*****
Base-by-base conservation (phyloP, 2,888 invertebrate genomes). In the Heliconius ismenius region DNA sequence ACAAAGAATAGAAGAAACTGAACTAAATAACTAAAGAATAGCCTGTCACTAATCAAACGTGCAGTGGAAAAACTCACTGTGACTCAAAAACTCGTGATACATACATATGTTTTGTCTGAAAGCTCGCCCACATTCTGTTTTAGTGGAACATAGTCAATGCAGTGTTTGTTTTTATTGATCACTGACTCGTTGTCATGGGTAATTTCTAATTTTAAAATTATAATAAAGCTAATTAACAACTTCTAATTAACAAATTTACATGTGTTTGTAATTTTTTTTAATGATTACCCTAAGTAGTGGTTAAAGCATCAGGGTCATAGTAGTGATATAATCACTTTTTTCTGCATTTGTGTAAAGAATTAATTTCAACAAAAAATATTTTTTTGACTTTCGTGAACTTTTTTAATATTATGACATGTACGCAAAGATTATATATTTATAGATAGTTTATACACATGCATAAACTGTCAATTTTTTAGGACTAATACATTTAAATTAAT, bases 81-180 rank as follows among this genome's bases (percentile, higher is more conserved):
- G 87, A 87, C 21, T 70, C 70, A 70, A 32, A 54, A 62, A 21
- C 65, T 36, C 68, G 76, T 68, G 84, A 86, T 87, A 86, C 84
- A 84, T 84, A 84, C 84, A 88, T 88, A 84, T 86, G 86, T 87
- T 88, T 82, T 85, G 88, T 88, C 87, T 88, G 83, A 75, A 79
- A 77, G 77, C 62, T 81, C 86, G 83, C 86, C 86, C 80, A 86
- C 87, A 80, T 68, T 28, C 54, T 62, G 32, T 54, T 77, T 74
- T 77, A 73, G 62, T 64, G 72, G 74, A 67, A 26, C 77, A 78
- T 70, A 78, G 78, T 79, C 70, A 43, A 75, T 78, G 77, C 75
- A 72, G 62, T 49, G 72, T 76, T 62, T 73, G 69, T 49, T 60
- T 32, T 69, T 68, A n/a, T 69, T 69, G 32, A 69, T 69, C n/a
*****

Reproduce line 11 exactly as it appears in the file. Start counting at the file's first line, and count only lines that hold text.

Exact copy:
- T 32, T 69, T 68, A n/a, T 69, T 69, G 32, A 69, T 69, C n/a